Stocks in Asia mostly rose by the close on Monday as investors await the signing of a phase-one trade deal between the U.S. and China.
Mainland China markets jumped by the close. The Shanghai composite rose 0.75% to close at 3,115.57, while the Shenzhen composite jumped 1.36% to 1,822.35. The Shenzhen component was up 1.47% to 11,040.20.
Hong Kong’s Hang Seng index also bounced and was up 1.11% in its final hour of trade. Tech stocks notched gains, with Sunny Optical rising 2.61% and Lenovo surging 3.20%. Gaming company Razer shot up almost 10% in the morning before paring gains to last rise 8.33%. It announced earlier this month that it had submitted an application for a digital banking license in Singapore.
In South Korea, the Kospi rose 1.04% to close at 2,229.26, with cosmetics stocks notching significant gains. Japan’s markets are closed for a holiday on Monday.
Australia’s S&P/ASX 200 bucked the trend, declining 0.37% to close at 6,903.70, with oil stocks seeing losses. Origin Energy declined 1.72%, Woodside Petroleum was down 1.20%, and Santos tumbled 0.56%. Oil Search was off by 1.89%.
But gold stocks in Australia rallied on Monday to erase last week’s losses after prices fell following declining U.S.-Iran escalation risks. Evolution Mining surged 2.79%, and Kingsgate Consolidated jumped 1.14%.
MSCI’s broadest index of Asia-Pacific shares outside Japan was up 0.69%, after hitting its highest since 2018 last week.
Taiwan’s benchmark Taiex index rose 0.74% to close at 12,113.42.
Taiwan President Tsai Ing-wen was reelected in a landslide victory over the weekend elections. She beat her main opponent Han Kuo-yu of the Kuomintang party — which favors close ties with China — by more than 2.6 million votes. That could fuel further tension with China, which has tried to get the island to accept its rule by way of threats and economic inducements.
Meanwhile, the Philippine Stock Exchange suspended trading on Monday after a volcano near Manila spewed huge amounts of ash and steam, forcing flight cancellations and shutdowns of schools and government offices, according to a Reuters report.
US-China phase one deal signing
This week Wednesday, U.S. President Donald Trump and Chinese officials are due to sign the long-awaited phase one trade deal between both countries, which have been embroiled in a long-running trade dispute. China’s Vice Premier Liu He, who leads the Chinese negotiation team in the trade talks, is set to visit Washington from today, the country’s commerce ministry said.
The deal will involve some tariff relief, increased Chinese purchases of U.S. agricultural goods and changes to intellectual property and technology rules. Meanwhile, Washington and Beijing have agreed to hold semiannual talks in targeting to resolve disputes and push for reforms, according to a report by the Wall Street Journal, citing sources.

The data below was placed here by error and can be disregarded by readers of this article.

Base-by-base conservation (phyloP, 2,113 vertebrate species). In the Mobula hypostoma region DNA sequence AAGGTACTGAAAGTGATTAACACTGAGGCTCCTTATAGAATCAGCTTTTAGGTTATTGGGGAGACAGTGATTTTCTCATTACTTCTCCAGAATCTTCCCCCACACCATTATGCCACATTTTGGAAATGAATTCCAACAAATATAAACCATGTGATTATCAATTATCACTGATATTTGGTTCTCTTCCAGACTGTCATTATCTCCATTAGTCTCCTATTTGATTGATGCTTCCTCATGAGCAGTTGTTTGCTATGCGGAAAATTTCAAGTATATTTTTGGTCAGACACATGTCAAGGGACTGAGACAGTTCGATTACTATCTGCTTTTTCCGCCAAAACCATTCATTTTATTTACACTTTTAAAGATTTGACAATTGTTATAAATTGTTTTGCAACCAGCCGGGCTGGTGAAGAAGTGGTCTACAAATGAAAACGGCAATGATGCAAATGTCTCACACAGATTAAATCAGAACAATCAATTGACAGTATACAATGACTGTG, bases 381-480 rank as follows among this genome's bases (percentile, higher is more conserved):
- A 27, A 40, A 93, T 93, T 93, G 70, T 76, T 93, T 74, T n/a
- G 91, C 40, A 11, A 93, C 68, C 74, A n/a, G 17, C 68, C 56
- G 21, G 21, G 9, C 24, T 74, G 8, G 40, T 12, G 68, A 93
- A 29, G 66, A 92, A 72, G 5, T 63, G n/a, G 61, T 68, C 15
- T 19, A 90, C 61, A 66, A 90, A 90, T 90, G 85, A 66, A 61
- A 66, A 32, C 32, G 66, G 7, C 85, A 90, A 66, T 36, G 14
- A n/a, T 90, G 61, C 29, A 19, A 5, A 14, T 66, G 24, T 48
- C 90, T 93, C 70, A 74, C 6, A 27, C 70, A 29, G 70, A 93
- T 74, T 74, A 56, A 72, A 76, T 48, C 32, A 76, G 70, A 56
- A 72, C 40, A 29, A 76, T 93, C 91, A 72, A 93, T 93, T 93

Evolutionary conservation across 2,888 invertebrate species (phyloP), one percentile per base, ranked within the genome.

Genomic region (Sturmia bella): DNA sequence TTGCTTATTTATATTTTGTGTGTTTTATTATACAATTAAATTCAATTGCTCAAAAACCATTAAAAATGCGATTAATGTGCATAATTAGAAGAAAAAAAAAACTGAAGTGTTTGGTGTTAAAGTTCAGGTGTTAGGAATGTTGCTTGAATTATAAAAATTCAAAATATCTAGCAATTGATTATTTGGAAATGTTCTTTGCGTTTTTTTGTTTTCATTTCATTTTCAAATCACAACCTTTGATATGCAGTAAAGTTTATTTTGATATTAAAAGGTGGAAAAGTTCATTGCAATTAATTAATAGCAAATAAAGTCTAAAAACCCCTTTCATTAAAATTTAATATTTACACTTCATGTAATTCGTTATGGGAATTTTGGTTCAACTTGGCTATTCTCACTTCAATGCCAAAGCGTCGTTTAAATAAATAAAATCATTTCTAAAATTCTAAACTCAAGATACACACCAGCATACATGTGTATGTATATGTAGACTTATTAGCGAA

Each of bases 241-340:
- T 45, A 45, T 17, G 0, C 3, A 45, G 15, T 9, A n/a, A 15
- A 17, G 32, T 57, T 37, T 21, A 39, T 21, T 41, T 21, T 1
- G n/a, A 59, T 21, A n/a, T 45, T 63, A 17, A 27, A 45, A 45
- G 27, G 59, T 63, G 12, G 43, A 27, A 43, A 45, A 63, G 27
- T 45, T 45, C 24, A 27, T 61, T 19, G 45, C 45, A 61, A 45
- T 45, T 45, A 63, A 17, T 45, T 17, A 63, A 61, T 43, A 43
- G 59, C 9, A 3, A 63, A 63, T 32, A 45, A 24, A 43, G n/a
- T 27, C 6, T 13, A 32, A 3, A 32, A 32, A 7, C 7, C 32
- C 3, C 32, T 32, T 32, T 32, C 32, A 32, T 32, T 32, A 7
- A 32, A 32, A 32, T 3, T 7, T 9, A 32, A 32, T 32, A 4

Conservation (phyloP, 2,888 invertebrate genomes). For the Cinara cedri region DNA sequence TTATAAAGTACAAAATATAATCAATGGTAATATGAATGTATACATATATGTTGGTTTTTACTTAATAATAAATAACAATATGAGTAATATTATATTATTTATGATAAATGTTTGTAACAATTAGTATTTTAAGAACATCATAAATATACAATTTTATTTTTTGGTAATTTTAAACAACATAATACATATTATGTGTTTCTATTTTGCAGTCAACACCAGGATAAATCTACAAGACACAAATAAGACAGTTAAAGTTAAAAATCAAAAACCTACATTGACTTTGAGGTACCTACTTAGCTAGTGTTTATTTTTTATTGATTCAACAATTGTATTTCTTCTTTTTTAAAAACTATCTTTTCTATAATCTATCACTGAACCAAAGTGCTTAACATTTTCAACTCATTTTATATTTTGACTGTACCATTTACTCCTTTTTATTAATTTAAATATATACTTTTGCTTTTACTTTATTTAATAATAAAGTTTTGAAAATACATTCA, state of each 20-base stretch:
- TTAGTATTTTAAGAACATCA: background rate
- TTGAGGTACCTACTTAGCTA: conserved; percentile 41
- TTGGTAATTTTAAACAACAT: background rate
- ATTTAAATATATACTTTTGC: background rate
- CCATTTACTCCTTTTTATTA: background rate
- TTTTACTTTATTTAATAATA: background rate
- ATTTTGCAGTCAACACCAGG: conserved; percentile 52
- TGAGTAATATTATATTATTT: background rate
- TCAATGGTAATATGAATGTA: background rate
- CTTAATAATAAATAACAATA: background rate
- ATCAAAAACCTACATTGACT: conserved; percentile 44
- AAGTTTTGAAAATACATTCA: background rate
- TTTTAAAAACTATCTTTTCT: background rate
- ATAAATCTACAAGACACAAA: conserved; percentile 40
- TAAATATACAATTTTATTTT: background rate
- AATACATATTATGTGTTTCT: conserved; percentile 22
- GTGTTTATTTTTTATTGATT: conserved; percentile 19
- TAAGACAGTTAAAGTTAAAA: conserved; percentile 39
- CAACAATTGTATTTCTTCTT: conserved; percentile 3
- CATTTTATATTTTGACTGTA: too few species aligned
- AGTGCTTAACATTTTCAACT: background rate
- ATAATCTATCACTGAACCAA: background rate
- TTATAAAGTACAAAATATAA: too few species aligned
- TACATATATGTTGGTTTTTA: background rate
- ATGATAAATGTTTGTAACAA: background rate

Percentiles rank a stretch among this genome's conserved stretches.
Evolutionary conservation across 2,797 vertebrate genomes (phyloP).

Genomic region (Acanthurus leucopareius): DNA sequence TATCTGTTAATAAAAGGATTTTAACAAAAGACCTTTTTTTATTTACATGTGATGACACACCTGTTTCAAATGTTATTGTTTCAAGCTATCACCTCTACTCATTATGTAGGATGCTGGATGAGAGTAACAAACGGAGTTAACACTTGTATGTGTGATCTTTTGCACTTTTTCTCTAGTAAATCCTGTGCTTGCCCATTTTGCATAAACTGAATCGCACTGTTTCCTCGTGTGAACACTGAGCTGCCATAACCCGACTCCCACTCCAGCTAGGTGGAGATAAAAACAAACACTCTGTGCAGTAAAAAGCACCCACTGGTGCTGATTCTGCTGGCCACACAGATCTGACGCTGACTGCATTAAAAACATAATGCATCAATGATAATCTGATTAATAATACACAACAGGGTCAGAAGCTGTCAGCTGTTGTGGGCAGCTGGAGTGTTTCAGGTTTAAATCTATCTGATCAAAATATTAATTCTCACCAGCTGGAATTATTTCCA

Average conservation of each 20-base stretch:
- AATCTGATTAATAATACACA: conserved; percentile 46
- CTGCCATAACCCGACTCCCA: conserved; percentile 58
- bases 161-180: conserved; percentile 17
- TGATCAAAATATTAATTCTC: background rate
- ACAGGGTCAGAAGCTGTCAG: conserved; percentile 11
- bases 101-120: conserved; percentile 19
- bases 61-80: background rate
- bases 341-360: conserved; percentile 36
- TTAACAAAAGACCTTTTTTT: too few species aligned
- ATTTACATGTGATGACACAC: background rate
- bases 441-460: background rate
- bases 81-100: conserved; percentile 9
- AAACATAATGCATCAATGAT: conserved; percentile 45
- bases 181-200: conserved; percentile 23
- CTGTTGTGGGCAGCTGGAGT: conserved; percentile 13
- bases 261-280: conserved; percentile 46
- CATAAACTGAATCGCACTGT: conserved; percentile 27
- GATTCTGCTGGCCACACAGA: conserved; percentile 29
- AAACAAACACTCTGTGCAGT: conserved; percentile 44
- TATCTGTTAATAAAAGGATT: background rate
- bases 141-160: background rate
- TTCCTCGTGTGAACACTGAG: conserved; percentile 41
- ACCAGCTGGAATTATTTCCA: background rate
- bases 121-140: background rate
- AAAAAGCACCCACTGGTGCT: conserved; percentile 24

“The key detail would be the timing of the expected rollback in tariffs,” said Han Tan, market analyst at FXTM. ”The lowering of these barriers to trade, sooner rather than later, should give the global economy more time to recover and provide cause for investors to add exposure to riskier assets, including those in emerging markets.”
The Chinese yuan jumped to a five-month high last week in anticipation of the signing. The currency continued strengthening on Monday to slip below the 6.90 level in the afternoon during Asia hours. The offshore yuan appreciated to 6.8989, from last week’s high of 6.9775. The onshore yuan was at 6.8996, as compared to a high of 6.9786 last week.
“The Chinese yuan is a potential ‘buy the rumour, sell the fact’ play on the signing of the Phase 1 trade deal on January 15,” wrote DBS analysts Philip Wee and Eugene Leow in a note on Monday.
Commenting on the Chinese yuan strengthening, they wrote: “But one should be wary about the exuberance as the US has reserved the right to reinstate or slap more tariffs if China does not meet the commitments of deal. More CNY appreciation will require a Phase 2 deal, which is unlikely to materialize before the US presidential elections in November.”
Currencies and oil
The U.S. dollar index, which tracks the greenback against a basket of its peers, was little changed on Monday, as it continued to hover above the 97 level. It was last at 97.371.
The safe-haven Japanese yen traded at 109.63 versus the greenback, weakening from last week. The Australian dollar was at around $0.6913, strengthening after sliding last week.
During Monday trading hours in Asia, oil prices inched up after last week’s declines. U.S. crude futures inched up 0.12% to $59.12 per barrel, and Brent crude traded flat to $65.00 per barrel.